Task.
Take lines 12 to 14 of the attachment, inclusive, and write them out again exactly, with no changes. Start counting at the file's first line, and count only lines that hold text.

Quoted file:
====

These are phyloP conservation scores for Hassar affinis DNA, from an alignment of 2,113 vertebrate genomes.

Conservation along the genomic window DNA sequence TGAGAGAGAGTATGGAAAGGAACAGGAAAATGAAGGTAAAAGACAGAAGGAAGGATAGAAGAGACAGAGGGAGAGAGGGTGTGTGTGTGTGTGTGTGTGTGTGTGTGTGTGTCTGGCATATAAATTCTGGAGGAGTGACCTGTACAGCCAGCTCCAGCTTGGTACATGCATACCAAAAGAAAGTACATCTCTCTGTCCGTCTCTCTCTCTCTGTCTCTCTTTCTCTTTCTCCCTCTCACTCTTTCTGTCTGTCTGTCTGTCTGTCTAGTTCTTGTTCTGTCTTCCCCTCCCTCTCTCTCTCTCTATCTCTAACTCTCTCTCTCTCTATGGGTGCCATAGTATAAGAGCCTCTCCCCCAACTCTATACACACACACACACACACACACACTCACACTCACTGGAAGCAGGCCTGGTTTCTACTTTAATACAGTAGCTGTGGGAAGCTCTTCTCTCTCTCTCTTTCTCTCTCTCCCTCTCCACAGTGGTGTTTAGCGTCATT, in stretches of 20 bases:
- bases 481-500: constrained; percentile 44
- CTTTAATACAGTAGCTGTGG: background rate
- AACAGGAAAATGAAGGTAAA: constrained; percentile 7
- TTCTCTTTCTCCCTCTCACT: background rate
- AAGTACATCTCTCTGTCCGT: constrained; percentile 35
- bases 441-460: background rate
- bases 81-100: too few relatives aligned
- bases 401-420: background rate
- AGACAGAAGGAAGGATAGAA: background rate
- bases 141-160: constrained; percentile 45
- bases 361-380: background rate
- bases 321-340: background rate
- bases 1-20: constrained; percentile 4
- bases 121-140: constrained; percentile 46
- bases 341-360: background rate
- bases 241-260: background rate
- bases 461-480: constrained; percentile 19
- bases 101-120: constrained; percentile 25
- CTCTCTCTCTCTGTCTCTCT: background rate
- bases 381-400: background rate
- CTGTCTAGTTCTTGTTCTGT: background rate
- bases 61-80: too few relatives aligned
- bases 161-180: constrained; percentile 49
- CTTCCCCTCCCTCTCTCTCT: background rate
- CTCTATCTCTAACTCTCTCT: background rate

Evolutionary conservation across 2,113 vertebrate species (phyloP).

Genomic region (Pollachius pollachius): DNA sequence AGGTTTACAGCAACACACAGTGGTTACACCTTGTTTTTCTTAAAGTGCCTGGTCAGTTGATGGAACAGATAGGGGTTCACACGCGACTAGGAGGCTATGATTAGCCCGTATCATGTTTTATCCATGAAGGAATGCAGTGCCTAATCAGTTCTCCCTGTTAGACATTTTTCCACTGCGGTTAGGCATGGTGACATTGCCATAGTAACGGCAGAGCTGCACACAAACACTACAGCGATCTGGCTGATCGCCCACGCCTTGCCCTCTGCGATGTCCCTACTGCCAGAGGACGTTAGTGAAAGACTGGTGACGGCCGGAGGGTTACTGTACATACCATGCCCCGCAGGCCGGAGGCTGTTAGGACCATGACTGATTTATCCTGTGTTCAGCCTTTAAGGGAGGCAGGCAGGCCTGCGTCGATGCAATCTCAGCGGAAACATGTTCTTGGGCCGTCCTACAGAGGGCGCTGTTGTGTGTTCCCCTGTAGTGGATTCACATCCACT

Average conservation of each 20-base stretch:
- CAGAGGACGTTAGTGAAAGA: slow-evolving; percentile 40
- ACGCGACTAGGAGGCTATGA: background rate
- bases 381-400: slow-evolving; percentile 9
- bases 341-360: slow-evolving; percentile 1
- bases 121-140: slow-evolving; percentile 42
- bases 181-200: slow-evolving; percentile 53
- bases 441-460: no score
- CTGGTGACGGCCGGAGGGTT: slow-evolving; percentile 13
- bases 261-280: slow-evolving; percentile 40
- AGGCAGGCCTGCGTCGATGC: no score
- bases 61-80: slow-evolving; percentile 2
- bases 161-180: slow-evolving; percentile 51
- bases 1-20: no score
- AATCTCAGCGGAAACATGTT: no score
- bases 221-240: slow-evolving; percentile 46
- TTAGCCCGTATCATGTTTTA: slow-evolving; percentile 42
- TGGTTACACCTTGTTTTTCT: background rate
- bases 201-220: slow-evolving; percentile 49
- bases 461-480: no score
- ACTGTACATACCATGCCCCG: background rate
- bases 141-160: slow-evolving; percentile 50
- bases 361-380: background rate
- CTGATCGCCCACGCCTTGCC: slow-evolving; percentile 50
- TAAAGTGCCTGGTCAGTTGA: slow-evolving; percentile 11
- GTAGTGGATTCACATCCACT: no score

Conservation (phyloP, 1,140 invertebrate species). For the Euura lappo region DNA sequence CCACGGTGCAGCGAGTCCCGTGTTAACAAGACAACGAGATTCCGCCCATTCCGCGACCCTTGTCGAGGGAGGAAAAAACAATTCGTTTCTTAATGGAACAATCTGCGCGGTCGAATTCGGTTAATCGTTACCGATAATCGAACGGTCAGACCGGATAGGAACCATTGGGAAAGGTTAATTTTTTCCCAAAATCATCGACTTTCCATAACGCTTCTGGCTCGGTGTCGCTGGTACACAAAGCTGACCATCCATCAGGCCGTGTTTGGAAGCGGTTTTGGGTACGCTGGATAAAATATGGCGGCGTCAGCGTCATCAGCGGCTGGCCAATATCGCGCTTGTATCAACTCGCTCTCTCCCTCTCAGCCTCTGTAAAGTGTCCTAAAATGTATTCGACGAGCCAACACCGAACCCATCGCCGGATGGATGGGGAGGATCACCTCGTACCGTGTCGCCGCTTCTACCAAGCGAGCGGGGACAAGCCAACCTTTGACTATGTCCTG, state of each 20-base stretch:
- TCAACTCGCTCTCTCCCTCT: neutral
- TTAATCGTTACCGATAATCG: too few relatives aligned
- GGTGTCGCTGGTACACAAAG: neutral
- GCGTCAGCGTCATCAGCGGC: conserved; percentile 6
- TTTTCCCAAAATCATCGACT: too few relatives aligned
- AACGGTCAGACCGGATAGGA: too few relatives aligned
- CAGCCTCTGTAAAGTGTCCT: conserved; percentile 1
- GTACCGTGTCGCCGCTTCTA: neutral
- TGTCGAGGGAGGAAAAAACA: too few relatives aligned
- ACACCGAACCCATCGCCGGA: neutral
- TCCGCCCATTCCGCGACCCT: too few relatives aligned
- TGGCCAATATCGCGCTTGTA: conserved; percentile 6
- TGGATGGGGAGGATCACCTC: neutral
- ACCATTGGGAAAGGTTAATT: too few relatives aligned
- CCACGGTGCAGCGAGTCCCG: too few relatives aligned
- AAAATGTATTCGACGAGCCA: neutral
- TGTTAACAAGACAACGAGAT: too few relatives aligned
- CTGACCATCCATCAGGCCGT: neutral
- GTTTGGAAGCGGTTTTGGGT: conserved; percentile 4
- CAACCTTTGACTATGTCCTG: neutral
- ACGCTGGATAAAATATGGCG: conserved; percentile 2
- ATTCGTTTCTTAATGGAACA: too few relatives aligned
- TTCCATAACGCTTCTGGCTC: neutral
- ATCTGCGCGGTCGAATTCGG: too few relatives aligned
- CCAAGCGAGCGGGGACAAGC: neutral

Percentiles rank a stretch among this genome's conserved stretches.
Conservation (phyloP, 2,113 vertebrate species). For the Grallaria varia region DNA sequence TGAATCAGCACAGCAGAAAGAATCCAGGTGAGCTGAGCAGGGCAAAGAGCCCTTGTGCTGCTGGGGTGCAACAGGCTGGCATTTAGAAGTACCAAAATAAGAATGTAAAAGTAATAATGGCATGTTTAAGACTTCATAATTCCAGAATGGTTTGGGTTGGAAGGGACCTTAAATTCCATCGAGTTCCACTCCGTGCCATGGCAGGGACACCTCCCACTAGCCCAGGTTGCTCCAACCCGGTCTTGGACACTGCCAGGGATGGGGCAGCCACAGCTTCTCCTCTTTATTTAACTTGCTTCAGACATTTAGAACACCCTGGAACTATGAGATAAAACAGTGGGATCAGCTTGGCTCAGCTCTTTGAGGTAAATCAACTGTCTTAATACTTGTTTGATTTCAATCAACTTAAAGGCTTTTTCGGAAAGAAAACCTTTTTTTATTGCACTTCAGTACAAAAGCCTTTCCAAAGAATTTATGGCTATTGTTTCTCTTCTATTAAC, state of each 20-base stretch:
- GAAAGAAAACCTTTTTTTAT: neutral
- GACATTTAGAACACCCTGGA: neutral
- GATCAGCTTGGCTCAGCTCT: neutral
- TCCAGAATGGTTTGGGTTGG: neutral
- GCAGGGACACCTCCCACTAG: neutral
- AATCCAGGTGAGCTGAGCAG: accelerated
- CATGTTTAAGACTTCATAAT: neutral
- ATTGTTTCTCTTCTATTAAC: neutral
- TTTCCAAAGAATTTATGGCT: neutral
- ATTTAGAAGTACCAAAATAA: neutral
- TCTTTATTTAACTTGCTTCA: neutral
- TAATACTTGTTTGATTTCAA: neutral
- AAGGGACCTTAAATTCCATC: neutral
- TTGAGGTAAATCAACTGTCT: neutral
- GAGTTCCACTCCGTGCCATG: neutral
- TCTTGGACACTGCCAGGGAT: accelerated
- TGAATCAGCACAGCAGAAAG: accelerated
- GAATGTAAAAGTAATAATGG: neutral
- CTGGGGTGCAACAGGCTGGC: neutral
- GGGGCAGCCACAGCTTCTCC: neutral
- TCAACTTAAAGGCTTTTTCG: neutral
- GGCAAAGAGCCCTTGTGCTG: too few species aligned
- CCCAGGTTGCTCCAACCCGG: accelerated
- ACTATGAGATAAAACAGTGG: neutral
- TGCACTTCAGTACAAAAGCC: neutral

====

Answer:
- bases 141-160: constrained; percentile 45
- bases 361-380: background rate
- bases 321-340: background rate